Mr Fuller-Shapcott says a robust fungicide programme is required and he aims to stay in a protectant situation to keep the crop clean right down to the ground, maximising photosynthetic area.
He acknowledges Zulu has some disease weaknesses, with its yellow rust score falling to 6 in the ratings shake-up last year and its eyespot score at just 3, but both risks are covered proactively.
Last year, Eclipse was used alongside chlorothalonil at T0, with its azole component strong on yellow rust, whilst morpholine active fenpropimorph offers rust activity and tackles any mildew in the crop.
This was followed by a T1 made up of half rate of Nebula to boost eyespot and rust control, half rate Adexar to maintain good protection against septoria, plus multisite chlorothalonil.
The T2 was a combination of Eclipse, Priaxor and chlorothalonil, whilst an ear spray was applied in the form of a cost-effective tebuconazole spray.
“You have to remember that we are much more at risk of the weather limiting spraying opportunities in the north, so you need a punchy programme,” adds Mr Fuller-Shapcott.
“The strobilurins keep us ahead of the game with yellow rust, and the robust programme also keeps us in a protectant situation with septoria – if you miss timings, you are on a hiding to nothing without it”.
The other factor to bear in mind with Zulu is its height and when pushing the variety hard for yield – combined with an eyespot risk – it can be susceptible to lodging.
Despite this, Mr Fuller-Shapcott says it stood well in 2015 when yields were exceptional. However, the following year when potential was lower, he assumed he could trim rates of plant growth regulator (PGR) and as a result, some of the crop went flat.
“We use a split PGR programme of Canopy at T0 and Canopy plus chlormequat at T1, but we should have been more robust with the first dose of Canopy last year. It is definitely something to bear in mind,” he explains.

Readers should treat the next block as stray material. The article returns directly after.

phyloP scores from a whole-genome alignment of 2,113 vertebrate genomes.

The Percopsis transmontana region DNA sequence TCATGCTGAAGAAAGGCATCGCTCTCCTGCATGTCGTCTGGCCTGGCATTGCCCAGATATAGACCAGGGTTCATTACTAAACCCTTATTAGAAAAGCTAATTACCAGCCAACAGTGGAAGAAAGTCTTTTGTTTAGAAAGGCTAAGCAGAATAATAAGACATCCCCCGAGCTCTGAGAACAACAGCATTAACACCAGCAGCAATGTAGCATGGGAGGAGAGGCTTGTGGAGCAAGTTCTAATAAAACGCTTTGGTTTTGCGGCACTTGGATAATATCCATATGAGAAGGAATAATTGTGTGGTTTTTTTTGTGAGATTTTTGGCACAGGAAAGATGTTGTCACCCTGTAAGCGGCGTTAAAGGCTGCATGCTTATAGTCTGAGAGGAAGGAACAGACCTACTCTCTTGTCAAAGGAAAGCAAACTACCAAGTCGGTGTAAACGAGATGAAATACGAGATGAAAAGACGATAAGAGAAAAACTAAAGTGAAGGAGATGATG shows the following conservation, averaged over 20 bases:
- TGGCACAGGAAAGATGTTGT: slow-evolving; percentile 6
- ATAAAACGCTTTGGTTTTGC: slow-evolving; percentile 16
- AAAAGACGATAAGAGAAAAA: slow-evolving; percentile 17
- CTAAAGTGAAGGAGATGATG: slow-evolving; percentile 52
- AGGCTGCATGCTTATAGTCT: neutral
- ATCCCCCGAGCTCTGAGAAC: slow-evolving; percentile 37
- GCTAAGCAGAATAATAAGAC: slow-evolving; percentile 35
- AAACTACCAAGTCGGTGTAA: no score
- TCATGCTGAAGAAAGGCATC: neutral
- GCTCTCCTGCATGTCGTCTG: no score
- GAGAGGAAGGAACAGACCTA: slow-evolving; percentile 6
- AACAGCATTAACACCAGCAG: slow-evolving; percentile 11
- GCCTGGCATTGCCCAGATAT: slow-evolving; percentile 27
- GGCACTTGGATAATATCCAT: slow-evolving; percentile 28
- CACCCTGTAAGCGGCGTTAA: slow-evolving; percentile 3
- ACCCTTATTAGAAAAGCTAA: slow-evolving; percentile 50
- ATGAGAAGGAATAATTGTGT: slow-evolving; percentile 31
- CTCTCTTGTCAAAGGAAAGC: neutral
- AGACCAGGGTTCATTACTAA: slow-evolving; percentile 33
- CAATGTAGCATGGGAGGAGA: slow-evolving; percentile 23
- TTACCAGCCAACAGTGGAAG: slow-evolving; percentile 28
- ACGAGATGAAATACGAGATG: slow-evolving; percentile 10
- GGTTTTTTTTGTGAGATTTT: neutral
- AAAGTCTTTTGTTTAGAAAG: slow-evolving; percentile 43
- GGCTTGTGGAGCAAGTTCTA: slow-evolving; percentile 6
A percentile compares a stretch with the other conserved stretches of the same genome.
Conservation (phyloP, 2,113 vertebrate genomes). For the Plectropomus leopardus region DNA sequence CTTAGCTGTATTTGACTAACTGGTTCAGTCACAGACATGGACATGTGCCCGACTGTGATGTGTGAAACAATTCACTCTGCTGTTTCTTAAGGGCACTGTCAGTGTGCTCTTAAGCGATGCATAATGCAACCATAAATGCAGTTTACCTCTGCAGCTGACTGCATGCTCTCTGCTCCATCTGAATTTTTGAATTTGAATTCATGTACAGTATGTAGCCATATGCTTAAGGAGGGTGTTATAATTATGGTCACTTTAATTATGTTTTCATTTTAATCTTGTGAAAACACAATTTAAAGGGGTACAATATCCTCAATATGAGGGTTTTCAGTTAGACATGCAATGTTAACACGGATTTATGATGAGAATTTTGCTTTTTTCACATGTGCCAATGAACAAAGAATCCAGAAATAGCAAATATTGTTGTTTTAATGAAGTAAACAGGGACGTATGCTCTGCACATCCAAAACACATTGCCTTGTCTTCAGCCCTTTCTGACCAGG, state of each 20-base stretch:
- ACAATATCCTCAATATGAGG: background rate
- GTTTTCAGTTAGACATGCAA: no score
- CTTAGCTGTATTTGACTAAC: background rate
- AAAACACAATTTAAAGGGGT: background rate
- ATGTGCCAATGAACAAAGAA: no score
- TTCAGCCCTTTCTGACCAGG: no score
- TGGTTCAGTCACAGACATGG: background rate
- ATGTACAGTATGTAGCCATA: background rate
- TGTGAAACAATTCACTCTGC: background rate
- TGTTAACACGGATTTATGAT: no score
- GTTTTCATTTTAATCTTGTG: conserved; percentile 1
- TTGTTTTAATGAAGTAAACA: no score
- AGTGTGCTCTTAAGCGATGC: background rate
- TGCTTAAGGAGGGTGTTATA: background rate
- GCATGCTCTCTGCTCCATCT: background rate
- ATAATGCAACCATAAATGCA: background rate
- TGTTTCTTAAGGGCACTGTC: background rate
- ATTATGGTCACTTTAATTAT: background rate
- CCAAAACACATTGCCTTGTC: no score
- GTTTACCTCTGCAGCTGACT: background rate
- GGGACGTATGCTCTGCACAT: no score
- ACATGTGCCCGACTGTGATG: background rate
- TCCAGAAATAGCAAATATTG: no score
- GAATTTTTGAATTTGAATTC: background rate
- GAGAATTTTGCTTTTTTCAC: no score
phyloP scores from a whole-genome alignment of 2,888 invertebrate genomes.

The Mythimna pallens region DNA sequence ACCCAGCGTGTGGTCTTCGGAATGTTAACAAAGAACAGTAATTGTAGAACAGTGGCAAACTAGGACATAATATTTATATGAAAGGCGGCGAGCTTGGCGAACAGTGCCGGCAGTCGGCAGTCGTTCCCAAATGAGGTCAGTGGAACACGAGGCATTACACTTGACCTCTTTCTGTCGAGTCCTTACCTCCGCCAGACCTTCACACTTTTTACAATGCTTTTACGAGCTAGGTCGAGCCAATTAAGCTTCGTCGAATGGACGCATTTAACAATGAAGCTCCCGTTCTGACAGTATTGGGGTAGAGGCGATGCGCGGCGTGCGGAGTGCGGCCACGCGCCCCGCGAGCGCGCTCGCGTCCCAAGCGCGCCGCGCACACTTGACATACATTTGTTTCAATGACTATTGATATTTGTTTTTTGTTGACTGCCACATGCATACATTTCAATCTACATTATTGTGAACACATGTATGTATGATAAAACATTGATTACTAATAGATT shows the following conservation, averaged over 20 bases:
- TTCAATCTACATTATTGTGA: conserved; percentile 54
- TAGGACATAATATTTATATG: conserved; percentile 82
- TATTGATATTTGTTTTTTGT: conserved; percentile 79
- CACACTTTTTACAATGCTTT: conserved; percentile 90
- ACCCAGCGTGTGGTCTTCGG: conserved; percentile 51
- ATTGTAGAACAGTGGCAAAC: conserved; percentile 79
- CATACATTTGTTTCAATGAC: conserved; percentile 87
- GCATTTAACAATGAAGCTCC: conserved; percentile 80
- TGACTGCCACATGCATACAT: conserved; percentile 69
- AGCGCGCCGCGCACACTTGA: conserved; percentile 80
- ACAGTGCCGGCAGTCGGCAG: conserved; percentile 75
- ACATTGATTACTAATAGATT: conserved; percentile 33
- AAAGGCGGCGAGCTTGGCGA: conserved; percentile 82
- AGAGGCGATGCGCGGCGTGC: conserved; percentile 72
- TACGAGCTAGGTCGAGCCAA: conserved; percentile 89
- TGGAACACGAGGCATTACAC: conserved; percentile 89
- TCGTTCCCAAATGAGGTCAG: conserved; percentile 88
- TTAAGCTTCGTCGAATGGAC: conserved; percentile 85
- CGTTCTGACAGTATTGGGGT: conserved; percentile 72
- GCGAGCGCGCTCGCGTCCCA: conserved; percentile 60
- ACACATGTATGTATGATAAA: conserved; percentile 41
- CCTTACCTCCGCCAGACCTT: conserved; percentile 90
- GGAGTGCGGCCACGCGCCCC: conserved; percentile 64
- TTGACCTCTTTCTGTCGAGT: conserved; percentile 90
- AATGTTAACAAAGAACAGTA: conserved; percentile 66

Group 3 wheats provide a low risk premium
Growing the top yielding winter wheats on the Recommended List is not a priority for David Fuller-Shapcott, instead prioritising potential market opportunities when choosing varieties.
As a result, his farm has been growing biscuit wheats for many years and Zulu now dominates his area, offering a potential premium with biscuit makers, distillers or bioethanol plants, plus a strong regional performance of 102% in the north.
All the grain is produced on contract for local merchants Frontier or WN Lindsay, with a biscuit premium paid if quality parameters are met. Any grain failing to make the spec is sold for distilling purposes.
“Our strategy is to grow everything for a known market, rather than growing it and selling after,” he explains.
Mr Fuller-Shapcott adds that biscuit wheats have an attractive premium versus risk ratio, as he doesn’t need to invest excessively to hit the required 10.5% protein.
As a result, he won’t be heavily penalised if the weather turns against him in the late summer to erode Hagberg Falling Numbers and elevate fusarium risk, so it is a low risk way of growing a premium crop.
“There is more choice from the soft Group 4s but premiums are lower, so we look for a low risk Group 3, as we can’t always get the sprays on exactly when we need to.”